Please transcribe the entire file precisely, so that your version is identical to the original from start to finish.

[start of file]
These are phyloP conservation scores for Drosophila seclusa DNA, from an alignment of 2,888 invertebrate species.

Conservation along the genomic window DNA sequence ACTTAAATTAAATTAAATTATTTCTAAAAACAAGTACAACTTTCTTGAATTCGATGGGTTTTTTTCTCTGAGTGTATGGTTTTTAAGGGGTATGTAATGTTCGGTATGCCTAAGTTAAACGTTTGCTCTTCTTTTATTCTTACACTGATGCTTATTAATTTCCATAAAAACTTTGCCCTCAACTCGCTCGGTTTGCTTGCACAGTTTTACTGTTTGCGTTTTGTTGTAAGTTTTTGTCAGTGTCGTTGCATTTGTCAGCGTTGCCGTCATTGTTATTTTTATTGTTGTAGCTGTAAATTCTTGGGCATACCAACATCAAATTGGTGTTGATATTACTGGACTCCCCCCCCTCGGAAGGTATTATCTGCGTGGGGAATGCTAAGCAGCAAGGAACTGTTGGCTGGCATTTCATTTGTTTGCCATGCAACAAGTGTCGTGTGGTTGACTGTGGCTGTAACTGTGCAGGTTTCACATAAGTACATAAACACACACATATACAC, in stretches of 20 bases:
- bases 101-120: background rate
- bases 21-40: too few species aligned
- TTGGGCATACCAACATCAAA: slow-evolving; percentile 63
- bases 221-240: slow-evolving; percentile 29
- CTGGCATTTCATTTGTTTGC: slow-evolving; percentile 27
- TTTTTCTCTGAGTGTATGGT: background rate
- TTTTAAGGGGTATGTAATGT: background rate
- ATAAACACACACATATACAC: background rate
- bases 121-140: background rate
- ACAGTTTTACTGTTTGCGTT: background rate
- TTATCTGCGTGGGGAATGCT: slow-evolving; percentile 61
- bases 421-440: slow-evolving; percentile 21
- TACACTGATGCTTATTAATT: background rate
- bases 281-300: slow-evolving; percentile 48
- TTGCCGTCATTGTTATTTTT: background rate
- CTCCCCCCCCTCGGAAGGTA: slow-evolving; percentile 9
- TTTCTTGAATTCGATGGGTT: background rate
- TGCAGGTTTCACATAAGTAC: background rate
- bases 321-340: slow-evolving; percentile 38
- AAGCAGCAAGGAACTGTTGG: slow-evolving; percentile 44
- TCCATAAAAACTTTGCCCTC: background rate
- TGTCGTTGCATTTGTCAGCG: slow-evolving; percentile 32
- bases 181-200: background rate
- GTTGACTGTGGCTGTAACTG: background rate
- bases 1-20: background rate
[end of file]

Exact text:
These are phyloP conservation scores for Drosophila seclusa DNA, from an alignment of 2,888 invertebrate species.

Conservation along the genomic window DNA sequence ACTTAAATTAAATTAAATTATTTCTAAAAACAAGTACAACTTTCTTGAATTCGATGGGTTTTTTTCTCTGAGTGTATGGTTTTTAAGGGGTATGTAATGTTCGGTATGCCTAAGTTAAACGTTTGCTCTTCTTTTATTCTTACACTGATGCTTATTAATTTCCATAAAAACTTTGCCCTCAACTCGCTCGGTTTGCTTGCACAGTTTTACTGTTTGCGTTTTGTTGTAAGTTTTTGTCAGTGTCGTTGCATTTGTCAGCGTTGCCGTCATTGTTATTTTTATTGTTGTAGCTGTAAATTCTTGGGCATACCAACATCAAATTGGTGTTGATATTACTGGACTCCCCCCCCTCGGAAGGTATTATCTGCGTGGGGAATGCTAAGCAGCAAGGAACTGTTGGCTGGCATTTCATTTGTTTGCCATGCAACAAGTGTCGTGTGGTTGACTGTGGCTGTAACTGTGCAGGTTTCACATAAGTACATAAACACACACATATACAC, in stretches of 20 bases:
- bases 101-120: background rate
- bases 21-40: too few species aligned
- TTGGGCATACCAACATCAAA: slow-evolving; percentile 63
- bases 221-240: slow-evolving; percentile 29
- CTGGCATTTCATTTGTTTGC: slow-evolving; percentile 27
- TTTTTCTCTGAGTGTATGGT: background rate
- TTTTAAGGGGTATGTAATGT: background rate
- ATAAACACACACATATACAC: background rate
- bases 121-140: background rate
- ACAGTTTTACTGTTTGCGTT: background rate
- TTATCTGCGTGGGGAATGCT: slow-evolving; percentile 61
- bases 421-440: slow-evolving; percentile 21
- TACACTGATGCTTATTAATT: background rate
- bases 281-300: slow-evolving; percentile 48
- TTGCCGTCATTGTTATTTTT: background rate
- CTCCCCCCCCTCGGAAGGTA: slow-evolving; percentile 9
- TTTCTTGAATTCGATGGGTT: background rate
- TGCAGGTTTCACATAAGTAC: background rate
- bases 321-340: slow-evolving; percentile 38
- AAGCAGCAAGGAACTGTTGG: slow-evolving; percentile 44
- TCCATAAAAACTTTGCCCTC: background rate
- TGTCGTTGCATTTGTCAGCG: slow-evolving; percentile 32
- bases 181-200: background rate
- GTTGACTGTGGCTGTAACTG: background rate
- bases 1-20: background rate